Updated: Aug 29, 2021
By Mariam. H
In conversations about Afghanistan, happening now and for the last 20 years, Afghan lives and needs have been all but ignored in favour of perpetuating false narratives about the invasion. The current propaganda around the ‘Forever War’ and withdrawal of US troops in Afghanistan is infuriating in its attribution of heroism to the real instigators and perpetrators of Afghanistan’s situation today. The damage to the image of Afghanistan is such that the current situation is viewed by many in the West as “just another day in a country that is perpetually at war”.
A lot of what we know about Afghanistan has been completely constructed by imperial forces to distract the conversation away from Afghans and what’s actually happening. Many of us don’t know that the Taliban was actually defeated and ousted from power 20 years ago, three months after the US initially invaded, or that our tax dollars have directly funded the oppression of Afghan civilians. We too easily first bought the narrative that we were there to get the terrorists, and then there to help their army, and then there (somehow) to give women rights. Now it has become all too apparent that we can no longer swallow these lies anymore.
So why did the US stay in Afghanistan for 20 years? The Taliban have once again established themselves as the dominant power in Afghanistan, this time with even more of the country in their grasp. So here’s the truth about how we got here. The events of the last week have been reported as incredulous, unexpected and an overnight overthrow of one government into the unruly hands of the Taliban. However, it was not a taking of power, but a transfer of one. The plan for the US was to fully withdraw troops from Afghanistan by this year; that was not the surprise. As reiterated by NATO General Jens Stoltenberg it was the speed at which the Taliban took control that surprised them, not that they did take control.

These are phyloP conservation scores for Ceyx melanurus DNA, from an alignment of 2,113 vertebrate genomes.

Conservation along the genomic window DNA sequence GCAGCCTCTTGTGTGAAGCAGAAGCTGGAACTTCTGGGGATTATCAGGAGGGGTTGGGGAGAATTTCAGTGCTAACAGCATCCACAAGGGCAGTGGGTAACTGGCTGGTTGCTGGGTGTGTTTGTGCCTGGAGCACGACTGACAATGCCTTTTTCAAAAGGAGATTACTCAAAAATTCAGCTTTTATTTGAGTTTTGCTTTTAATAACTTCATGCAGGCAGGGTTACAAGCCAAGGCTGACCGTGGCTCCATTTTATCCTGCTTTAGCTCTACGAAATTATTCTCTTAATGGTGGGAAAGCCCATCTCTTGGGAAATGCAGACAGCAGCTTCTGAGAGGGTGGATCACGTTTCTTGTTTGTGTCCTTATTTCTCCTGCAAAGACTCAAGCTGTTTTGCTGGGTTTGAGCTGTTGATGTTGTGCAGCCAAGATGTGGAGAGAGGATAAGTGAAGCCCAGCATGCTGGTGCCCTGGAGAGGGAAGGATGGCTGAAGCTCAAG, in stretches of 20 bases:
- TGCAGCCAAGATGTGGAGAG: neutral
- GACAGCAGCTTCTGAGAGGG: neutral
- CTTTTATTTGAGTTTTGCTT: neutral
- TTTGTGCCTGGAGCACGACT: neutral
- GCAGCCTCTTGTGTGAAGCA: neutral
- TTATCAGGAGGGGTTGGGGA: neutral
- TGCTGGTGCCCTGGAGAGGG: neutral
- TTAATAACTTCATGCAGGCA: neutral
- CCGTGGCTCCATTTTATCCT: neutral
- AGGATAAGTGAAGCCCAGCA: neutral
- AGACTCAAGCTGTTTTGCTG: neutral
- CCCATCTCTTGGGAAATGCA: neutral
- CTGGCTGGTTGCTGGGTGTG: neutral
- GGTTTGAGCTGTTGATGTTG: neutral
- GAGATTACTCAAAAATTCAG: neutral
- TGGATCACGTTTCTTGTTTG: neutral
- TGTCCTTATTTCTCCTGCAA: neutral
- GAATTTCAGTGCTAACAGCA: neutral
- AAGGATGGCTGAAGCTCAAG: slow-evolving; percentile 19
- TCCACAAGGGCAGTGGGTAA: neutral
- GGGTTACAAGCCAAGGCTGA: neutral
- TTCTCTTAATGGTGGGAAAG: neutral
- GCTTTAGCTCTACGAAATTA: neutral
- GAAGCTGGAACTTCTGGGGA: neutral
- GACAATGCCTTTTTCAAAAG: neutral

Was the US and its allies nation building? The short answer is: no, they were not. US President Biden confirmed as in his August 16th press conference stating: “the war in Afghanistan was never about nation-building”. Essentially backtracking on 20 years worth of lies, to rearrange the narrative to one only about protecting US national interest through the prevention of terrorist attacks on their homeland. But here’s why that doesn’t make sense.
So what actually happened? How you create a war.
What most people don’t know is that when the US invaded Afghanistan, they actually defeated the Taliban within three months and al-Qaeda not long after. A key reason this was so easy for them was because sentiment in Afghanistan at the time, even in its most rural areas, was very much against the Taliban. So the Taliban surrendered very early on, and fled.
“In the aftermath of the 2001 ousting of the Taliban ... you had American special forces on the ground, with a mandate to fight a war against terror, but they had no enemies to fight.”
- Anand Gopal, Pulitzer prize finalist and well-renowned journalist states in ‘No Good Men Among The Living’